“I never thought I would create a ballet with animals in it,” declares Loughlan Prior after another day of rehearsal, “if only because of Cats the movie, and how much criticism it got.”
That the Royal New Zealand Ballet’s resident choreographer finds himself back in his native Melbourne creating a dance version of Mem Fox’s beloved children’s book Possum Magic is an irony not lost on him. It turns out that grafting animal movement patterns onto classical ballet technique and narrative storytelling is “just so much fun.”
Indeed, Prior is not shying from the inherent playfulness of the work. “I’m leaning into that beautiful, innocent language,” he reveals, “Again, going back to the source material, it is this classic children’s book. We really want to honour that.”
Beyond this, there are deeper symmetries. Aside from being a famed author, Fox was also a teacher working with students much the same age as those in the graduating class of The Australian Ballet School who are currently bringing her bestselling book to life. (Confession, in the late 1980s, I was one of her students.)
More importantly, the book’s inter-generational theme resonates powerfully with Prior. He was eight when his father died and, as a result, his grandparents played an expanded role in his early life. As a child, Possum Magic rang especially true for him.
Although he is now New Zealand-based, with an international practise spanning dance for both stage and film, Prior started life on Melbourne’s outskirts, in the semi-rural town of Warrandyte. Hence his desire to make and share work in his old hometown.
Recalling the inspiration for this latest ballet, he says, “I just happened to be rummaging through the bookshelf and came across Possum Magic. It had always been an absolute favourite of mine and, realising this was going to be the 40th anniversary of its release, I actually sent a very gushing letter to Mem [Fox], talking all about my upbringing in Warrandyte and about her book and what it meant to me.”
The gush worked, and Fox agreed. Thereafter, The Australian Ballet School put their hand up, and now, a month out from opening night, Prior finds himself in a café teasing apart the creative process with one of Fox’s old students.
He begins by addressing the challenges of adaptation. The leap from page to stage can be tricky, but making ballet from a book about animals is potentially fraught. Here is where Prior’s preferred process kick in.
Starting with a small team – himself, composer, designer – a core structure is created. This, he argues, is especially critical with new works. “We’re not reinventing Swan Lake,” he explains. Although there is some pressure to “live up to expectations about what the book is,” there remains considerable freedom to explore.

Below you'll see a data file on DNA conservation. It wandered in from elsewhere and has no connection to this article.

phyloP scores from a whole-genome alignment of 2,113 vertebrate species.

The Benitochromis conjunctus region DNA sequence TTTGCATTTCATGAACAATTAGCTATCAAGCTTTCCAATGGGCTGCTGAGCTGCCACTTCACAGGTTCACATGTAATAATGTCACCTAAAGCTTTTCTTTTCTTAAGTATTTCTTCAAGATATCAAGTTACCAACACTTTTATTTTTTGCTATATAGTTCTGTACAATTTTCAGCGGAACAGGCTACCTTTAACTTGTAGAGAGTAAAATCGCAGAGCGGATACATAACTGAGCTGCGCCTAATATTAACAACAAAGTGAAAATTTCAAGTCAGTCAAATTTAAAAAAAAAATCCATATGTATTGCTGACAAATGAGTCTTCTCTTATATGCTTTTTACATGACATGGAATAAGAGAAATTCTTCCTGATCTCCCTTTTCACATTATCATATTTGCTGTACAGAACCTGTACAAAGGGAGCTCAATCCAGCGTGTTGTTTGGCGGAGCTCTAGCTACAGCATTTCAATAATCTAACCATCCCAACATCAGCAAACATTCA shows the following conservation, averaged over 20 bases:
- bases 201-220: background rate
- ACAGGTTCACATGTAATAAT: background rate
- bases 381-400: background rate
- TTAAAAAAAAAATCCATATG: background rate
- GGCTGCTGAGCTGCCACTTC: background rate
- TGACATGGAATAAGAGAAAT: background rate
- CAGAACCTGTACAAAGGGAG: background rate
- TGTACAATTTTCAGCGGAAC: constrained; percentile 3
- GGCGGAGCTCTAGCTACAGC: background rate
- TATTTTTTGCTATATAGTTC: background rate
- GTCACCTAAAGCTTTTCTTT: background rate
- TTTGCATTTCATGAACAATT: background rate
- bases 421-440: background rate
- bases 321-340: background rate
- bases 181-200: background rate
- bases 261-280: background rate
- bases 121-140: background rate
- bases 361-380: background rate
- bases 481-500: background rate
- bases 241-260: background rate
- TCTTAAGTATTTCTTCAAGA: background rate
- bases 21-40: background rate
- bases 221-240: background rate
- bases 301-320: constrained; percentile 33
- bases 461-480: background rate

“The conceptual building is the thing that takes the most time. Once that’s all laid out, my time in the studio is very fun and easy,” he elaborates.
Prior’s choreographic approach is consciously methodical. “I have everything planned out in my head narratively. Then, I teach the steps to the dancers and adjust things to fit their individual needs, and from there we build the characters.” Thus, the final weeks of rehearsal are all about “adding the finer details and nuances.”
Regarding the work as a whole, he adds, “The most important thing is the story, that it’s interesting and digestible right the way through.”
With Possum Magic, this means that the ensemble needs to pay special attention to eyelines, principally because of the invisible possum motif in the story. Such a sharp focus on detail and storytelling discipline is something Prior works hard on. He is, it seems, not a big fan of dance that “just looks beautiful.”
The other aspect of bringing Hush and Grandma Poss to the ballet is the reality of a large ensemble, and the overarching educational context. “It’s really important that everyone has lots of meaty dancing,“ Prior confirms. Fortunately, the nature of the narrative and characters allow this.
“We spent a lot of time at the beginning identifying the strengths and weaknesses of the animals and pairing that with the right dancers. We also have some dancers learning multiple roles. Also, this is their very final performance, so it’s a celebration of their entire training life.”
Pondering the average age of the cast (18-19), and remembering his own development as a dancer, his sense is that it is an ideal fit. They are, he states, “hungry for it.” They do not yet see things through the “jaded eyes” of older dancers. “In a way, this is why it’s happened with the school, because it is that perfect type of show for this group.”
At this, Prior smiles, before concluding, “Unleashing your inner child is really fun and refreshing because life’s too serious sometimes. It’s good just to be a possum.”
I wonder if my former teacher Mem Fox would agree. My guess is yes.
The Australian Ballet School will present Loughlan Prior’s Possum Magic at Arts Centre Melbourne from 8 – 10 December. For tickets and more information, visit www.artscentremelbourne.com.au/whats-on/2023/dance/tabs-possum-magic.
By Paul Ransom of Dance Informa.